Which sectors of the hospitality industry are dabbling the most in travel flash sales? Independent hotels and then alternative property types such as inns and B&Bs — that’s who.
A new analysis from PhoCusWright, Travel’s Daily Deal: Distribution Disruption or Flash in the Pan?, written by Maggie Rauch and Douglas Quinby, analyzed 100 random flash sales deals (which included accommodations) from Groupon Getaways, LivingSocial Escapes and Travelzoo Local Deals and found that independent hotels (42%) were the most active participants.
The rest of the breakdown was:
- Inns and B&Bs (32%),
- Branded chain hotels (12%),
- Vacation rentals and timeshares (9%), and
- Tour operators (5%).
For better or worse — you decide — independent hotels (42%) obviously see flash sales sites as an adept way to increase their reach, and perhaps reduce the tremendous advantages of the large chains.
Responding to a question about the independents, Quinby says: “I wouldnâ€™t say they level the playing field, but flash sales do give independents another marketing lever to pull to drive demand. Flagged properties, in addition to the very brand affiliation itself, have a larger arsenal of marketing channels to manage distribution and pull in business. Independents are naturally more reliant on intermediaries, and flash sales do present a means to get their properties in front of many more prospective travelers.”
And, even 12% participation by chain hotels in travel flash sales might be considered curious. The PhoCuswright study notes:
But the 12% raises some key questions, such as whether these individual branded properties are pursuing unsanctioned sales and marketing practices, and whether the chains are turning a blind eye at the corporate level to give local owners or sales managers some flexibility. Some of these deals may also be in violation of chains’ price parity agreements, which cover multiple distribution partners.
The PhoCusWright study, using Yipit data, found that total travel gross billings for daily deals in North America from Groupon Getaways, LivingSocial Escapes and Travelzoo Local Deals stood at $71.5 million in the fourth quarter of 2011. And that was about 8.5% of the $836 million these vendors billed for all of their deals in that quarter.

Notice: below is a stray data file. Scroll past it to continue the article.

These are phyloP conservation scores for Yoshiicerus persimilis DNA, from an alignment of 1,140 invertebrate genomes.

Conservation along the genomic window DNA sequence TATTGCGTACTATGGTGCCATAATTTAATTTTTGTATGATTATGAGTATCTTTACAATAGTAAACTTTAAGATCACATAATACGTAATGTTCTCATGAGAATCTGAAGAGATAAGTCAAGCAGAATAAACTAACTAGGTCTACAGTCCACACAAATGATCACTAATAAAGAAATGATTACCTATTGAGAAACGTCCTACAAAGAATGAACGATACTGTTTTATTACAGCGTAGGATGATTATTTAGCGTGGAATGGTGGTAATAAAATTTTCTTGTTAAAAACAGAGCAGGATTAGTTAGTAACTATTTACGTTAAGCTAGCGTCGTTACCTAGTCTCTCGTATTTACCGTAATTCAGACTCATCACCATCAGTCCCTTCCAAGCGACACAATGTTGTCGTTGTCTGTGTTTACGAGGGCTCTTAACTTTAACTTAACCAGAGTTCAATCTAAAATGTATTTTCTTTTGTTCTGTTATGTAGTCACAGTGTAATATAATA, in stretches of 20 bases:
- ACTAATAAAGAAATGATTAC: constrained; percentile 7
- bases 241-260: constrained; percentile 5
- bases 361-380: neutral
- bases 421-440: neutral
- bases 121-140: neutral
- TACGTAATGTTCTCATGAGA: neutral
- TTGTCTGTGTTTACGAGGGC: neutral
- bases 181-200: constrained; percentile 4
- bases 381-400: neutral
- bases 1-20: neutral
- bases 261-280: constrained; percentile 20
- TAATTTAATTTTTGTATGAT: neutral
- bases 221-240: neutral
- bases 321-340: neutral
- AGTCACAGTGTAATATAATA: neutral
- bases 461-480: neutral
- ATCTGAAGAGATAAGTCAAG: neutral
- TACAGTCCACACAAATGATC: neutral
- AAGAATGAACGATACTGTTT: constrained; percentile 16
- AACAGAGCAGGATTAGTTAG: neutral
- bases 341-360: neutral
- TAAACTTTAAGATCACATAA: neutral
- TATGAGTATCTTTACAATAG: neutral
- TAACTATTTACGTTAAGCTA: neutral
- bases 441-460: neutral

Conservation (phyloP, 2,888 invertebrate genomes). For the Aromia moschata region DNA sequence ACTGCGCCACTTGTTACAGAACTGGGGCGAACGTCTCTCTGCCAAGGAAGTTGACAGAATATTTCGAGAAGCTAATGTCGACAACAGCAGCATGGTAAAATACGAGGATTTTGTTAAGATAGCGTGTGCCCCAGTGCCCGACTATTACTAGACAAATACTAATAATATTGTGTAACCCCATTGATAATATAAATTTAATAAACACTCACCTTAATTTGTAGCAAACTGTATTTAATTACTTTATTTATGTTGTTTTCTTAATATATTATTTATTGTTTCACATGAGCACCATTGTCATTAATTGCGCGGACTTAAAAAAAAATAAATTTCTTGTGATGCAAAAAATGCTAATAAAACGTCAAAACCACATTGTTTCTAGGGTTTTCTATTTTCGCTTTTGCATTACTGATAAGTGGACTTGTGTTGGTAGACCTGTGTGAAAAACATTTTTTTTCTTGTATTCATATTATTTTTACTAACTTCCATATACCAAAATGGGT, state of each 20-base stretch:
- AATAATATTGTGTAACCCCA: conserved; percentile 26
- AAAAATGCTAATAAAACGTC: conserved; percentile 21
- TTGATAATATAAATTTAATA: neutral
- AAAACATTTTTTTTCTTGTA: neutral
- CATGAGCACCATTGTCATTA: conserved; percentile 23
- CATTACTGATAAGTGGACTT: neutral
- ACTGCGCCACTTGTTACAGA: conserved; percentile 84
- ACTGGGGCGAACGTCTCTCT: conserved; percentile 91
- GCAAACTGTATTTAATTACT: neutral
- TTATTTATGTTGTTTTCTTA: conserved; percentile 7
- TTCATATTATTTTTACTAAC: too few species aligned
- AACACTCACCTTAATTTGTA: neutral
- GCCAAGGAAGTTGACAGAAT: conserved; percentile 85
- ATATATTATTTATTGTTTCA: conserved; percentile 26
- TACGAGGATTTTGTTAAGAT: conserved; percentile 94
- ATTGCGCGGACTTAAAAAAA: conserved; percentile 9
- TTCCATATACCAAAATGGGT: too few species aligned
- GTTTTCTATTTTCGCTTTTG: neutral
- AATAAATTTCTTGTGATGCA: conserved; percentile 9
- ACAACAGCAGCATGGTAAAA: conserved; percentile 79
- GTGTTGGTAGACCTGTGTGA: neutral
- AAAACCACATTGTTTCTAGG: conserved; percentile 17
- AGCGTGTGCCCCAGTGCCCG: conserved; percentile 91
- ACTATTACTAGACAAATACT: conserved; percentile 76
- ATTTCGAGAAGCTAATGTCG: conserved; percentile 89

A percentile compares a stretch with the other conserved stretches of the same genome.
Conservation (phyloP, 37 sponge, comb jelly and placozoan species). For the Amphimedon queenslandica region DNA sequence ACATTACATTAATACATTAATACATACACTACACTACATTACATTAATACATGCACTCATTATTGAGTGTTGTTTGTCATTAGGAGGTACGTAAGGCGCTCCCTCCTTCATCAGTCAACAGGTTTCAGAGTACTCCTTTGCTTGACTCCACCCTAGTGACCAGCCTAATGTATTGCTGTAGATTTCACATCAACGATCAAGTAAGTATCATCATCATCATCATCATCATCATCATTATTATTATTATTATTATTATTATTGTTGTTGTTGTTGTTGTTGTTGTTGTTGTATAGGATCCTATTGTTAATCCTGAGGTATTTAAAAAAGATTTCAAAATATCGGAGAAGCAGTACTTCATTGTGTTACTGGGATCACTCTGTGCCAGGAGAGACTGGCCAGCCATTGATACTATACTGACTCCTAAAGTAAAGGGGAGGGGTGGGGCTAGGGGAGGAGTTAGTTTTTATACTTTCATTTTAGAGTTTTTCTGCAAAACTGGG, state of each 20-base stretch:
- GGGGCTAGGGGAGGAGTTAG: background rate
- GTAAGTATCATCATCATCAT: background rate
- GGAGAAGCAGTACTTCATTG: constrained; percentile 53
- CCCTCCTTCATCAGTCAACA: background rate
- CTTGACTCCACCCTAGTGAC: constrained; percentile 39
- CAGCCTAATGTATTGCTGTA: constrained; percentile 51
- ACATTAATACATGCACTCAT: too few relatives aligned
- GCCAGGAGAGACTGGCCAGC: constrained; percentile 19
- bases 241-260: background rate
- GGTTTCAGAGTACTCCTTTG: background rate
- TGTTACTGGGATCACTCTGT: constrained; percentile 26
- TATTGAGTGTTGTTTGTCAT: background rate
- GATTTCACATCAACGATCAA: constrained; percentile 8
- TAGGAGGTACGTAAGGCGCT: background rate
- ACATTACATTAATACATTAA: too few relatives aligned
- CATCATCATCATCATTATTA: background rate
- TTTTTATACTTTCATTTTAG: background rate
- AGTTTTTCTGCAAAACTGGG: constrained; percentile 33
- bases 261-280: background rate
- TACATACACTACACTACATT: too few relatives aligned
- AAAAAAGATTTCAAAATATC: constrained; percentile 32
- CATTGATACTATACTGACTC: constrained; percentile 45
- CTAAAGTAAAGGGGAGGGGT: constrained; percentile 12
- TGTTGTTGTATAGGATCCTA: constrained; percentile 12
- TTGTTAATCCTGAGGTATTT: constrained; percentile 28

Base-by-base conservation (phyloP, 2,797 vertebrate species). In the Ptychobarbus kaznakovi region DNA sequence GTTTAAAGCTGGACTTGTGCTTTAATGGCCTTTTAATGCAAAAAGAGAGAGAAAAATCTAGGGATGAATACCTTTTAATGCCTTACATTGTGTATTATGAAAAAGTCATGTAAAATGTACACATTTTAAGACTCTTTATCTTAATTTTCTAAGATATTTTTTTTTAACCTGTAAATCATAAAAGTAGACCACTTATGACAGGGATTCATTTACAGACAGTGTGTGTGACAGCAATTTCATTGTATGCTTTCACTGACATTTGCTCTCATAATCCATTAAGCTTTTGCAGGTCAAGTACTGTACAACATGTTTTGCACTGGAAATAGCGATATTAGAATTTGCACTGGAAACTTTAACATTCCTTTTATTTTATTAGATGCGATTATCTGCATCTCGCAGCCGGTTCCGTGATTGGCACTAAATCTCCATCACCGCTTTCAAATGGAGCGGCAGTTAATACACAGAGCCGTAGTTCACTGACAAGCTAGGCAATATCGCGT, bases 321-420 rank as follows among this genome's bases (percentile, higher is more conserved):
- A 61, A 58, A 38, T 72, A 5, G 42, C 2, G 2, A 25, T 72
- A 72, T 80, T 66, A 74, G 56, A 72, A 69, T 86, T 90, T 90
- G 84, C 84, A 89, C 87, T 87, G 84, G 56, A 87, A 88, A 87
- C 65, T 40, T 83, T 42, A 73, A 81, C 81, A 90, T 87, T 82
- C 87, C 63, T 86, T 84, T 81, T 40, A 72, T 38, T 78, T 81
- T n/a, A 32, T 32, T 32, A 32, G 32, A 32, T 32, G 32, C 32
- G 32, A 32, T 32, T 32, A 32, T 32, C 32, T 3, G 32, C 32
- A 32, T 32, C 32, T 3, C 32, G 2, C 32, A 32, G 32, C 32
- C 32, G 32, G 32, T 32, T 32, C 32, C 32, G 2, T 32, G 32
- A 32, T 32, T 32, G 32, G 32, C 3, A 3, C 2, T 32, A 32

Of the three flash sales vendors, Groupon had the highest share of travel gross billings, 57%, (versus 36% for LivingSocial and 6% for Travelzoo) even though LivingSocial offered the highest share of deals at 53% (compared with 39% for Groupon and 8% for Travelzoo).
Interestingly, Travelzoo emphasizes that it differentiates itself from GrouponÂ Â and other competitors by offering deals with real value as opposed to offers for things like teeth-whitening services.
Yet the PhoCusWright study concluded that Travelzoo’s deals offered the lowest price point of the three vendors. The study says:
Travelzoo has the lowest price point, which helped it bank 321 vouchers per deal, close to one and a half times the ratio for LivingSocial. But Travelzoo still trails well behind Groupon in sales per offer, perhaps due to lower consumer awareness of its travel offers in its local deals business. Also, a consumer looking at Travelzoo’s Local Deals has the ability to discover a huge number of alternative travel deals without leaving the Travelzoo site.
The study found that for some 10% of the deals examined, the purported published value of the deal was different from the actual going rate on the hotel website, although sometimes the flash sales included add-ons.
The study doesn’t answer one burning question — do flash sales provide incremental revenue or cannibalize existing sales?
But, the study does argue that travel flash sales have the potential to become a potent force — especially as the flash sales sites begin to mine more data and enhance their personalization and yield management efforts.
“But as Groupon’s recent purchase of Uptake, the travel semantic search and social data aggregator, suggests, the daily deal providers plan to get a lot cozier with travelers,” the study says.